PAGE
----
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Songs We Love: Andrew Combs, 'Dirty Rain'

What is it about the voice's journey across its registers that evokes both deep sensual pleasure and sadness — in fact, the pleasure of sadness, that dissembling experience of melancholy? Think of Prince murmuring, "The beautiful ones, they hurt you every time," or Thom Yorke dwelling in loneliness during "Fake Plastic Trees." Andrew Combs, one of Nashville's most poetically gifted young singer-songwriters, echoes the work of these greatest in "Dirty Rain," the first song from his deeply heartfelt third album Canyons Of My Mind, out April 7 on New West Records.

Combs, whose 2014 release All These Dreams was a countrypolitan fantasia lit in neon blue, takes a personal turn on Canyons. The album's orchestrations are still highly evocative, but less directly suggestive of shiny modernity. "Dirty Rain," a nostalgic lament for wide open spaces that's really a protest against Nashville's rapid gentrification, gains intensity from the swirl of a string section mid-song; the crescendo is gentle, however, mirroring his undulating vocal line and the hazy circles of Jim Hoke's pedal-steel guitar. "What will all the little children say, when the only place to play is in the dirty rain?" Combs ruefully intones, connecting the environmentalist folk-pop of Don McLean with the dystopian mood-setting of Radiohead.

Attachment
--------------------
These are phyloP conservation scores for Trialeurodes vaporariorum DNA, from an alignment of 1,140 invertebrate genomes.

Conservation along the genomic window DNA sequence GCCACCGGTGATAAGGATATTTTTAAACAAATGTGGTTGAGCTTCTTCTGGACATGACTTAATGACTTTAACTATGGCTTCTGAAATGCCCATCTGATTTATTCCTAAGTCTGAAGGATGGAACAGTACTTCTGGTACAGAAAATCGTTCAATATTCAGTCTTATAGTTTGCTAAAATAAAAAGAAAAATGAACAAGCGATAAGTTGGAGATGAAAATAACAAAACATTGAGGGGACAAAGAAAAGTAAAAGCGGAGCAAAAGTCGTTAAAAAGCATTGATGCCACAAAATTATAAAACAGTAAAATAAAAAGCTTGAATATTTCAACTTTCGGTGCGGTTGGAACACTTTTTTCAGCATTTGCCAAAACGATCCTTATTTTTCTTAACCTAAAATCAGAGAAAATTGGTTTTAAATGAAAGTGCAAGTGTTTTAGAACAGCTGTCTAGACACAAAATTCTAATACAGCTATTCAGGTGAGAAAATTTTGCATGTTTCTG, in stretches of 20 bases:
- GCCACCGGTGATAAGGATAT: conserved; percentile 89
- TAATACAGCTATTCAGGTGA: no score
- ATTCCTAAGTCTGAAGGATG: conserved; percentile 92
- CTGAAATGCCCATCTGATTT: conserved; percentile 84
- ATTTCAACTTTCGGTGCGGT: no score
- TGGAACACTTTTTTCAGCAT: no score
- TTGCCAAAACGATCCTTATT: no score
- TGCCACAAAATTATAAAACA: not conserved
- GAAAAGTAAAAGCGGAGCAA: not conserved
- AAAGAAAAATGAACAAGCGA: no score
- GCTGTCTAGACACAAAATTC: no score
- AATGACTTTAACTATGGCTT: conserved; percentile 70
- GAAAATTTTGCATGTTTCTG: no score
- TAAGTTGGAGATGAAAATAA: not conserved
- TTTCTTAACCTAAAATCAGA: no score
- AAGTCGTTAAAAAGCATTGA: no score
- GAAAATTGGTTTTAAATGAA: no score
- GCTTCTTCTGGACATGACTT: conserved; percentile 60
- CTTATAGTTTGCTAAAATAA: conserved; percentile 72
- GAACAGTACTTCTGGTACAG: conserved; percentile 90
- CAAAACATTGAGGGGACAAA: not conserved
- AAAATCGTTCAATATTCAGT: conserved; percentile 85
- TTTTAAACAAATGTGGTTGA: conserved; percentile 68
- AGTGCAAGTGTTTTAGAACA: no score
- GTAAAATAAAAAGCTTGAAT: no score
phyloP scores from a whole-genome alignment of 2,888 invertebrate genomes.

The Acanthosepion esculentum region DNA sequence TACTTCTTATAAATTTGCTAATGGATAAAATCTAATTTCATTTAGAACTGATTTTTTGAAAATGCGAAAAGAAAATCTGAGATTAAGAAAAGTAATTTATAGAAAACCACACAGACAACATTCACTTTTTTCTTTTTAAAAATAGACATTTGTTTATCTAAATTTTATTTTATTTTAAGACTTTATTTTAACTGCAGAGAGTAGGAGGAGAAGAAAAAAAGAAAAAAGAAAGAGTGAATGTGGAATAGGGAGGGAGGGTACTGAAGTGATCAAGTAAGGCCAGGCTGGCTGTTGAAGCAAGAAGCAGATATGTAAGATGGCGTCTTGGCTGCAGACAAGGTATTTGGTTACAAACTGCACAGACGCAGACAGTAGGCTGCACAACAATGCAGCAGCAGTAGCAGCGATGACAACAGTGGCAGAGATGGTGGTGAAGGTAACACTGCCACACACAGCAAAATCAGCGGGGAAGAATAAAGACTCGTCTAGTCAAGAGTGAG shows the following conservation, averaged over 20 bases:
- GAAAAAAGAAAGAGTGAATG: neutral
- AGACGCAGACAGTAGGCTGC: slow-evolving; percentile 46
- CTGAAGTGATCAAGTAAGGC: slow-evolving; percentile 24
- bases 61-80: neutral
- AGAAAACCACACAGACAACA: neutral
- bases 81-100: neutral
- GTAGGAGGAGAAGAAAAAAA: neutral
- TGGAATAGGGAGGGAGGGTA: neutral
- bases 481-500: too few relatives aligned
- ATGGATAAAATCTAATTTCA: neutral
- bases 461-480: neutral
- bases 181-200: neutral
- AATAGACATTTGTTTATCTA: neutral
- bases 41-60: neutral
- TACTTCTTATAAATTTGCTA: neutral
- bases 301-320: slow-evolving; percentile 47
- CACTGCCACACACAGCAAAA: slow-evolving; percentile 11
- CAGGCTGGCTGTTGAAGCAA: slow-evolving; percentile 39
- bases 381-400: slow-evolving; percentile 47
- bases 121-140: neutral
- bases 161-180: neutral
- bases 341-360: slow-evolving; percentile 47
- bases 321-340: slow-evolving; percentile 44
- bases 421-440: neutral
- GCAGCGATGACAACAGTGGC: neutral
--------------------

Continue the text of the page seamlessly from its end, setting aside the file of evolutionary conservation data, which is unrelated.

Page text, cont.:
Andrew Combs, <em>Canyons Of My Mind</em>
/ Courtesy of the artist
Courtesy of the artist
Andrew Combs, Canyons Of My Mind

The video, directed by Alysse Gafkjen, presents a subtle experience of time travel. Combs wanders through the "flat and static" streets of East Nashville, across the railroad tracks and into a genetic memory — suddenly, he's in the past, tracing the steps of a cluster of kids who once played on these paved streets. In muted winter tones, they beckon him into a moment that, as he sings, has been annihilated, replaced by "plastic people stacked in towers." A tune that, upon first listen, seems like a balm turns out to be a dark prophecy — one that, in cities like Nashville, where development is overtaking historic buildings and open spaces every day, is rapidly being fulfilled. The subtle dissent Combs expresses in "Dirty Rain," and which surfaces throughout Canyons Of My Mind next to elegant love songs and mood pieces, speaks to his maturation as a songwriter. Andrew Combs possesses a voice that always provides a thrill; here, he makes sure it offers relevant substance, too.

Canyons Of My Mind comes out April 7 via New West Records.

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Ann Powers is NPR Music's critic and correspondent. She writes for NPR's music news blog, The Record, and she can be heard on NPR's newsmagazines and music programs.
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